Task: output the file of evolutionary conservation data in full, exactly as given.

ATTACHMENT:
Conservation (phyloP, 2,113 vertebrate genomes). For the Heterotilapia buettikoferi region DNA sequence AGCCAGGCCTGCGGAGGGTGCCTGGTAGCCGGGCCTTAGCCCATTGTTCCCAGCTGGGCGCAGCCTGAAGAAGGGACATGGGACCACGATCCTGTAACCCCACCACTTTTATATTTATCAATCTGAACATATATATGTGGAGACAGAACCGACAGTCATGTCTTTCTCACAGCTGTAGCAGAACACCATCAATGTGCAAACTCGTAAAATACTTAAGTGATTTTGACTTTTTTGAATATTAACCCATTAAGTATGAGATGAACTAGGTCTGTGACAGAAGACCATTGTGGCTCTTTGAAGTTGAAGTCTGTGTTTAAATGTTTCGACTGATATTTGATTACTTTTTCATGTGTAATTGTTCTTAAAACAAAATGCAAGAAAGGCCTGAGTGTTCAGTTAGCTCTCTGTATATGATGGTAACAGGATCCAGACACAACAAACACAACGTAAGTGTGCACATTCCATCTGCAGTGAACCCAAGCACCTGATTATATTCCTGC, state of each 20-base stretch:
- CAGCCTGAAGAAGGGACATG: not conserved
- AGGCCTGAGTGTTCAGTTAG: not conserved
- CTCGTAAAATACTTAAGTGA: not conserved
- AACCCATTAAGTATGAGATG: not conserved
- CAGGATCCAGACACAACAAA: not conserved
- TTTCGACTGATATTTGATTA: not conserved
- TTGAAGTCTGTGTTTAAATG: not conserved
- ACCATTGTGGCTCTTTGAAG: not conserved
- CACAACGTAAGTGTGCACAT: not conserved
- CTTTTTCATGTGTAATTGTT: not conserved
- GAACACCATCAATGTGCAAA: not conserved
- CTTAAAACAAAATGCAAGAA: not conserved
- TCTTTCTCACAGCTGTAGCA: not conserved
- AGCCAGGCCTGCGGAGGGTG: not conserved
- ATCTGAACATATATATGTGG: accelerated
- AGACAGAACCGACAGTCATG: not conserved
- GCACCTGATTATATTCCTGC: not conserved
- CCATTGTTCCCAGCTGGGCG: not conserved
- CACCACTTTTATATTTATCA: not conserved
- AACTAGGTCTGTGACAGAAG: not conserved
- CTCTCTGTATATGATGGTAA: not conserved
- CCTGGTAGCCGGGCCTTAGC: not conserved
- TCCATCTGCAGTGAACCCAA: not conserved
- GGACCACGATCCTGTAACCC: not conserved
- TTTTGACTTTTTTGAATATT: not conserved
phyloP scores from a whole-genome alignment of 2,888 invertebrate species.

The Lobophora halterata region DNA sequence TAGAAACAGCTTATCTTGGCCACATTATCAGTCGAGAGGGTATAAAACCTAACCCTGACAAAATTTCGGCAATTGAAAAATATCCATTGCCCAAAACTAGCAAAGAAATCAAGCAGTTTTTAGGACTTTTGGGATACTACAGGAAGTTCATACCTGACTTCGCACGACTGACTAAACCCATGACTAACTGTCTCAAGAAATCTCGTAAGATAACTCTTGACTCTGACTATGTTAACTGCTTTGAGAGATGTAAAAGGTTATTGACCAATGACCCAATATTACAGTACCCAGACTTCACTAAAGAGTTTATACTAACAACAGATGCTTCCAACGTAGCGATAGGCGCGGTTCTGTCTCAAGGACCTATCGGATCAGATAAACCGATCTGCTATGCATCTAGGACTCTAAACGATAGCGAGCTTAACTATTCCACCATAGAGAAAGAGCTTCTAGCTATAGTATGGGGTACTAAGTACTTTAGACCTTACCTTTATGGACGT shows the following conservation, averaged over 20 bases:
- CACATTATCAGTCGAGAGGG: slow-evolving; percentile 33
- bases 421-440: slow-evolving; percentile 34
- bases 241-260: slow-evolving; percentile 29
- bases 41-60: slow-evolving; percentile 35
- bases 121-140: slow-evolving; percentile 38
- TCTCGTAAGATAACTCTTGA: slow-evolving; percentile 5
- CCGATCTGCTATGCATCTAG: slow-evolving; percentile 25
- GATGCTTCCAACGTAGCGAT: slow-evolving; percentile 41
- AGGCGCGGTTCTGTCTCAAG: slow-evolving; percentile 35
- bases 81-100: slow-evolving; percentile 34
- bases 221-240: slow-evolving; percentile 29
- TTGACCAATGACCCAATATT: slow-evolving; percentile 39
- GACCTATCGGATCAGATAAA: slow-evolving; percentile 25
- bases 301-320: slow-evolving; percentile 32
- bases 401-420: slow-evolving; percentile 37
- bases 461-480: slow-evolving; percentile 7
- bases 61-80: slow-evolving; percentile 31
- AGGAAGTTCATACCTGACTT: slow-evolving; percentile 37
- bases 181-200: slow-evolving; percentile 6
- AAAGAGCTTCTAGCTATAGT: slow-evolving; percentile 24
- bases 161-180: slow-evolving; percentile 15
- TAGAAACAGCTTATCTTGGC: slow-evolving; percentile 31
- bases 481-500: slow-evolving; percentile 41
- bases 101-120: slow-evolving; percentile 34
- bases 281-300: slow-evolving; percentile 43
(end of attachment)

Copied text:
Conservation (phyloP, 2,113 vertebrate genomes). For the Heterotilapia buettikoferi region DNA sequence AGCCAGGCCTGCGGAGGGTGCCTGGTAGCCGGGCCTTAGCCCATTGTTCCCAGCTGGGCGCAGCCTGAAGAAGGGACATGGGACCACGATCCTGTAACCCCACCACTTTTATATTTATCAATCTGAACATATATATGTGGAGACAGAACCGACAGTCATGTCTTTCTCACAGCTGTAGCAGAACACCATCAATGTGCAAACTCGTAAAATACTTAAGTGATTTTGACTTTTTTGAATATTAACCCATTAAGTATGAGATGAACTAGGTCTGTGACAGAAGACCATTGTGGCTCTTTGAAGTTGAAGTCTGTGTTTAAATGTTTCGACTGATATTTGATTACTTTTTCATGTGTAATTGTTCTTAAAACAAAATGCAAGAAAGGCCTGAGTGTTCAGTTAGCTCTCTGTATATGATGGTAACAGGATCCAGACACAACAAACACAACGTAAGTGTGCACATTCCATCTGCAGTGAACCCAAGCACCTGATTATATTCCTGC, state of each 20-base stretch:
- CAGCCTGAAGAAGGGACATG: not conserved
- AGGCCTGAGTGTTCAGTTAG: not conserved
- CTCGTAAAATACTTAAGTGA: not conserved
- AACCCATTAAGTATGAGATG: not conserved
- CAGGATCCAGACACAACAAA: not conserved
- TTTCGACTGATATTTGATTA: not conserved
- TTGAAGTCTGTGTTTAAATG: not conserved
- ACCATTGTGGCTCTTTGAAG: not conserved
- CACAACGTAAGTGTGCACAT: not conserved
- CTTTTTCATGTGTAATTGTT: not conserved
- GAACACCATCAATGTGCAAA: not conserved
- CTTAAAACAAAATGCAAGAA: not conserved
- TCTTTCTCACAGCTGTAGCA: not conserved
- AGCCAGGCCTGCGGAGGGTG: not conserved
- ATCTGAACATATATATGTGG: accelerated
- AGACAGAACCGACAGTCATG: not conserved
- GCACCTGATTATATTCCTGC: not conserved
- CCATTGTTCCCAGCTGGGCG: not conserved
- CACCACTTTTATATTTATCA: not conserved
- AACTAGGTCTGTGACAGAAG: not conserved
- CTCTCTGTATATGATGGTAA: not conserved
- CCTGGTAGCCGGGCCTTAGC: not conserved
- TCCATCTGCAGTGAACCCAA: not conserved
- GGACCACGATCCTGTAACCC: not conserved
- TTTTGACTTTTTTGAATATT: not conserved
phyloP scores from a whole-genome alignment of 2,888 invertebrate species.

The Lobophora halterata region DNA sequence TAGAAACAGCTTATCTTGGCCACATTATCAGTCGAGAGGGTATAAAACCTAACCCTGACAAAATTTCGGCAATTGAAAAATATCCATTGCCCAAAACTAGCAAAGAAATCAAGCAGTTTTTAGGACTTTTGGGATACTACAGGAAGTTCATACCTGACTTCGCACGACTGACTAAACCCATGACTAACTGTCTCAAGAAATCTCGTAAGATAACTCTTGACTCTGACTATGTTAACTGCTTTGAGAGATGTAAAAGGTTATTGACCAATGACCCAATATTACAGTACCCAGACTTCACTAAAGAGTTTATACTAACAACAGATGCTTCCAACGTAGCGATAGGCGCGGTTCTGTCTCAAGGACCTATCGGATCAGATAAACCGATCTGCTATGCATCTAGGACTCTAAACGATAGCGAGCTTAACTATTCCACCATAGAGAAAGAGCTTCTAGCTATAGTATGGGGTACTAAGTACTTTAGACCTTACCTTTATGGACGT shows the following conservation, averaged over 20 bases:
- CACATTATCAGTCGAGAGGG: slow-evolving; percentile 33
- bases 421-440: slow-evolving; percentile 34
- bases 241-260: slow-evolving; percentile 29
- bases 41-60: slow-evolving; percentile 35
- bases 121-140: slow-evolving; percentile 38
- TCTCGTAAGATAACTCTTGA: slow-evolving; percentile 5
- CCGATCTGCTATGCATCTAG: slow-evolving; percentile 25
- GATGCTTCCAACGTAGCGAT: slow-evolving; percentile 41
- AGGCGCGGTTCTGTCTCAAG: slow-evolving; percentile 35
- bases 81-100: slow-evolving; percentile 34
- bases 221-240: slow-evolving; percentile 29
- TTGACCAATGACCCAATATT: slow-evolving; percentile 39
- GACCTATCGGATCAGATAAA: slow-evolving; percentile 25
- bases 301-320: slow-evolving; percentile 32
- bases 401-420: slow-evolving; percentile 37
- bases 461-480: slow-evolving; percentile 7
- bases 61-80: slow-evolving; percentile 31
- AGGAAGTTCATACCTGACTT: slow-evolving; percentile 37
- bases 181-200: slow-evolving; percentile 6
- AAAGAGCTTCTAGCTATAGT: slow-evolving; percentile 24
- bases 161-180: slow-evolving; percentile 15
- TAGAAACAGCTTATCTTGGC: slow-evolving; percentile 31
- bases 481-500: slow-evolving; percentile 41
- bases 101-120: slow-evolving; percentile 34
- bases 281-300: slow-evolving; percentile 43